The tensile strength of unidirectional carbon fiber reinforced plastics under a high strain rate was experimentally investigated. A high-strain-rate test was performed using the tension-type split Hopkinson bar technique. In order to obtain the tensile stress-strain relations, a special fixture was used for the impact tensile specimen. The experimental results demonstrated that the tensile modulus and strength in the longitudinal direction are independent of the strain rate. In contrast, the tensile properties in the transverse direction and the shear properties increase with the strain rate. Moreover, it was observed that the strain-rate dependence of the shear strength is much stronger than that of the transverse strength. The tensile strength of off-axis specimens was measured using an oblique tab, and the experimental results were compared with the tensile strength predicted based on the Tsai-Hill failure criterion. It was concluded that the tensile strength can be characterized quite well using the above failure criterion under dynamic loading conditions.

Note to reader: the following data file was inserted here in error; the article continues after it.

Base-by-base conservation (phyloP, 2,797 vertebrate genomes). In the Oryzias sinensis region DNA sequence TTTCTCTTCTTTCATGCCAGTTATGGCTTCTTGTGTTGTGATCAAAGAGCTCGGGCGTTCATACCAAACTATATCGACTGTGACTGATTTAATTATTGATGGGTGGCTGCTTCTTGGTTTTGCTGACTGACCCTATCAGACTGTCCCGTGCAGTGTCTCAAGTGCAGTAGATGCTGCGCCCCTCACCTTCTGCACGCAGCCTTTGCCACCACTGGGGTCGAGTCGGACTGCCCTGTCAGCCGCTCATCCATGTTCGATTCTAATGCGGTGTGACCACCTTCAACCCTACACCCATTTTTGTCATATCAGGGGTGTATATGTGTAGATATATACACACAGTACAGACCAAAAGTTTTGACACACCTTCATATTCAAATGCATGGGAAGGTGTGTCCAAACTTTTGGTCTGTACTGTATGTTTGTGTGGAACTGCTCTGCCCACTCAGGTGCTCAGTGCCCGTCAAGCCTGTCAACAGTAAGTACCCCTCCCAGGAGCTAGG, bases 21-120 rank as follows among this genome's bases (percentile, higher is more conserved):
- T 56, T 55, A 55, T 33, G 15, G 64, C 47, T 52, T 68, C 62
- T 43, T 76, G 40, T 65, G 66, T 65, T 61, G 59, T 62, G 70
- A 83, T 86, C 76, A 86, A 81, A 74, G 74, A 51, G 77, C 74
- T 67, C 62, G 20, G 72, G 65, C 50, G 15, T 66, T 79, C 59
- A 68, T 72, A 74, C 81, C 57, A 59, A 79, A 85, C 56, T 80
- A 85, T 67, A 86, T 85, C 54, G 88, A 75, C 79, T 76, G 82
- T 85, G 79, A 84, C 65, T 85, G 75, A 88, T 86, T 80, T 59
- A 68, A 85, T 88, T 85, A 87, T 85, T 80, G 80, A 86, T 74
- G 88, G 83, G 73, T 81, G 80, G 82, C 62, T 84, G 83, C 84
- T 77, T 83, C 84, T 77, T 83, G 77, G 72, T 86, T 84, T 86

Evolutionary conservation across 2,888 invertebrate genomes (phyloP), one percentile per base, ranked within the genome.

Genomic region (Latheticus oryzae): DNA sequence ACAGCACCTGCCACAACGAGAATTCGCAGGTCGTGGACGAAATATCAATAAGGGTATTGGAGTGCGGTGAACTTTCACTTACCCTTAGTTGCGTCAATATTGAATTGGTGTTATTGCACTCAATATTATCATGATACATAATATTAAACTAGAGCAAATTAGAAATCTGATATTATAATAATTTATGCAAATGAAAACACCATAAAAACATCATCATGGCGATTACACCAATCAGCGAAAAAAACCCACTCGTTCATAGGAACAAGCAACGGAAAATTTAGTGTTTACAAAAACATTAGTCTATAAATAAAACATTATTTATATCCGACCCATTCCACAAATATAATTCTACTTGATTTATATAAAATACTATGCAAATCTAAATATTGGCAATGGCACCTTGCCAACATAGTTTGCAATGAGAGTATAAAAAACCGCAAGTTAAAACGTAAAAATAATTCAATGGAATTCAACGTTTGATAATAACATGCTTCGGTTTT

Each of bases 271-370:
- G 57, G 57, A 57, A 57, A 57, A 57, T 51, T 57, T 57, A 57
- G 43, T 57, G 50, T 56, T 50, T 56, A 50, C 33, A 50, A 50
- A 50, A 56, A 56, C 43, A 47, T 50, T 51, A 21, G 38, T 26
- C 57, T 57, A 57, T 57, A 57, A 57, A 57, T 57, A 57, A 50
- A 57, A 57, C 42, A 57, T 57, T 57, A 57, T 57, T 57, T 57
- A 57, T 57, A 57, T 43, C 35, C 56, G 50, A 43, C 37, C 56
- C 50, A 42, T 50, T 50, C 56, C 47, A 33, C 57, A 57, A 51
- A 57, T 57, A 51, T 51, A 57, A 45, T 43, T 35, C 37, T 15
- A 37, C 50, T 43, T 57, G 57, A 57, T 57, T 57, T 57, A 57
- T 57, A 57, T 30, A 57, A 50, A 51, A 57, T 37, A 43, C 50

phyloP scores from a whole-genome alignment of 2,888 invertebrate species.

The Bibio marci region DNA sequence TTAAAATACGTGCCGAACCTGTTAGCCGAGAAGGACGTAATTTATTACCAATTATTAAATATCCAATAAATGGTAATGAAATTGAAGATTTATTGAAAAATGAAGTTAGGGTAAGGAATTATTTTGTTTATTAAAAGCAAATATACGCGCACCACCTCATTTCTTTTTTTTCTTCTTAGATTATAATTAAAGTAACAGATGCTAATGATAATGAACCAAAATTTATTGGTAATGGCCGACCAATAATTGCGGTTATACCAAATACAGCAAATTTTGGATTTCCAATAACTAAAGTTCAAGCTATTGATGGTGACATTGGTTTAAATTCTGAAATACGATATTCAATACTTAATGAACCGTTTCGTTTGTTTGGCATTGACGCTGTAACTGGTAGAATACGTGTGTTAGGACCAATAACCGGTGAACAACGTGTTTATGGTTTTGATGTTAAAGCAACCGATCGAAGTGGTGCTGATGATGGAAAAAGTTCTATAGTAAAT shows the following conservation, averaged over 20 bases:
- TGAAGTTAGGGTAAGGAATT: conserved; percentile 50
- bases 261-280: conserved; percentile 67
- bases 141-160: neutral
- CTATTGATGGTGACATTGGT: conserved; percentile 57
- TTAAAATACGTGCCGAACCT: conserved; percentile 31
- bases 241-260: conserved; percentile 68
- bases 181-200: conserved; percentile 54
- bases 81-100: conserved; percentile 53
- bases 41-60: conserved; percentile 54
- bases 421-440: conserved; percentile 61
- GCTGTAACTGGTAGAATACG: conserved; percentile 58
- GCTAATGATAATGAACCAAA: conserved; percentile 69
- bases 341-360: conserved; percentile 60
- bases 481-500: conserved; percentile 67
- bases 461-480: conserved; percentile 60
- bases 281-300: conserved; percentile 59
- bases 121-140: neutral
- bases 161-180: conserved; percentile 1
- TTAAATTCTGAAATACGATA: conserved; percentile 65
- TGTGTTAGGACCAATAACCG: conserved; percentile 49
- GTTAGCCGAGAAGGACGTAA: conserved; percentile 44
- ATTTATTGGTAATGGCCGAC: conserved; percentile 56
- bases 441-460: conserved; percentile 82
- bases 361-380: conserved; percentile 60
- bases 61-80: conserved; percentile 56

|Advanced Composite Materials: The Official Journal of the Japan Society of Composite Materials
|Published - 2007 3月 1
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